On our second day there, our camping neighbor told us he heard there would be a storm the next day, so he was heading out. That night, the third night, we saw that storm. We had been yearning so hard for rain, and we got it! As we were lying down to go to sleep, the rain started to come down on the top of the tent harder than ever. John felt confident that the tarp over top of the tent would keep us dry, but warned me to not touch the sides. Well, I’m almost 6 feet tall; it’s very difficult to not touch my head and my feet to the sides of our little tent, especially when the wind is whipping it around! A couple hours after falling asleep I woke up with wet feet. I bent my knees a little bit and figured if I stayed like that I could make it through the night. An hour later I woke up to find that the water had pursued me. At this point I have John cramping my space on one side and poor little Seymour trying to steal my warmth on the other. I bend my knees more and hope that I can make it the rest of the night. The rain pours down more and in an hour the water has accosted me in that position as well! I realize I would have to stay in the fetal position all night, cramped, cold and uncomfortable and I still may not escape getting soaked. I decided that whatever John wants to do, I’ve gotta move to the car if I want to sleep anymore that night. John, whose about 3 inches shorter and likes curling up in his sleep, declared that although he could stay in the tent, we’re a team, and so let’s do this thing while the rain has paused itself.
It was 2 am, dark, wet and cold. We moved 2 days’ worth of stuff from this tent (remember we haven’t left the tent the whole time except to bring more things in), the bed mats, 2 bins and the wet bedding. And a cold, confused dog that has recently decided he’s afraid of the dark and must growl whenever he sees it. We also had to take down the tent and stack heavy things on it to keep it from blowing away. It was a fun middle of the night adventure to have, that’s for sure. We chose the least wet of the blankets, layered with the sleeping bag that had stayed in the car and made a new bed, falling asleep fast. And it’s a good thing we moved in there after all-the storm got so bad that it was shaking even our big fat van, which had trees on either side.
Because we’d gone living in the van for over 2 months without any rain, we had also have gone over 2 months without discovering one little problem: the back door leaks. Right onto where our feet are. This time I was able to make it the rest of the night with bent knees, being that there was only half a night left anyways. Needless to say, we left this oasis earlier than we had planned, and headed straight for hot coffee and a Laundromat. Our hearts, however, have been filled with the love and life that rain gives, and for that I forgive the wet feet. We are still trying to figure out the best combination of tarps, duct tape and wedged towels to keep our blankets and feet dry when it rains.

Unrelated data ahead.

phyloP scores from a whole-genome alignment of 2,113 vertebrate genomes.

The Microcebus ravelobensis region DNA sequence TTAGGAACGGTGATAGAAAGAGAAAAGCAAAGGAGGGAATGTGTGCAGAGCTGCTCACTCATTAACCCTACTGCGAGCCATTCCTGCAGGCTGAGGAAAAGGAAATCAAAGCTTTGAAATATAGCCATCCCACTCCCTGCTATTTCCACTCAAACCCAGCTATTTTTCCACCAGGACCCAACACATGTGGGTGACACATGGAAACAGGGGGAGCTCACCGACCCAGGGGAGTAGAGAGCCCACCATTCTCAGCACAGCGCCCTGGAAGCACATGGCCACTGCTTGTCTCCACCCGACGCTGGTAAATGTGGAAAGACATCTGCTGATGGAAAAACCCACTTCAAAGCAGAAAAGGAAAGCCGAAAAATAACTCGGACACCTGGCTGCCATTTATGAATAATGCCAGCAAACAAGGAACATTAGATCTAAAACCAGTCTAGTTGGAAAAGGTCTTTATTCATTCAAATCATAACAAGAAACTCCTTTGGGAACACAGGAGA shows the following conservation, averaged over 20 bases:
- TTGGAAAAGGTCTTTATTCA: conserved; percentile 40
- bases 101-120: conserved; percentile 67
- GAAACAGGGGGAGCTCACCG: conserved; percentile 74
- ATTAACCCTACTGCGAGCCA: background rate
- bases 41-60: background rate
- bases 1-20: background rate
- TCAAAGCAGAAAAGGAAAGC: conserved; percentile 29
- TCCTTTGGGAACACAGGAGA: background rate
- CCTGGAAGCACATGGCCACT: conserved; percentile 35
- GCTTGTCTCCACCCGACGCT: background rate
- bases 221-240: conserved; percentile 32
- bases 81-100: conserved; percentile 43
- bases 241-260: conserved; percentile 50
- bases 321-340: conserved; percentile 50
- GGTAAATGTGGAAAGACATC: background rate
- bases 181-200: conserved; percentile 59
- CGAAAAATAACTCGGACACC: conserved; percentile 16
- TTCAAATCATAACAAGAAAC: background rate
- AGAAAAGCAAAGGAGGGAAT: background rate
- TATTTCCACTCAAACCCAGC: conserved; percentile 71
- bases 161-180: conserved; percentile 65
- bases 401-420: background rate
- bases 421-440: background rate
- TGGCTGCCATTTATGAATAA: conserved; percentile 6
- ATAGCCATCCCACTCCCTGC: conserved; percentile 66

After the success of this campsite, we ventured to find another one. We took a beautiful drive over the continental divide through the Rocky Mountains. We had never planned on coming to Colorado, it had been a consolation prize for the loss of the rest of the trip. The aforementioned campsite, the friendly people with hot coffee in Grand Junction and this drive, have made Colorado a damn good consolation prize.
However, this luck with wonderful like-minded coffee drinking hippies and gorgeous free campsites was short lived. Our next town visit and free campsite were a total bust-the road to the campsite was paid and closed anyways by the time we got there. And we realized we were venturing into country where when John wears his hippie jacket with Ohms painted all over it, he gets more untrusting looks than compliments.
And so we ended up at some more rest areas, then we paid for a campsite we hadn’t looked into. It ended up being the most expensive and the least scenic site we’ve had on the trip so far, so we learned that lesson.
Today we have ventured into New Mexico, my home state from age 14-18. Tonight we’re splurging (gas is $3.25 over here!) on pizza and a movie, and tomorrow we start our loop of southern New Mexico, visiting the famous aliens, caverns, and nuclear weapon testing sites. Our trip is winding down to its end after that-after Carlsbad Caverns, we head North West the rest of our time in the car. We’re starting to transition our excited energies into our dreams of coming home. Oh boy, to have a home! I will never again underestimate how lovely it is to have running water and a refrigerator! Last night I daydreamed about all the different types of cheese I could keep in my house at the same time without them going bad! But, of course, the end of this dream is coming up, and that is a bummer thing. While our crazy exciting hiking days are pretty much behind us, I will continue to live it up and relish every moment of the next 3 chilly weeks.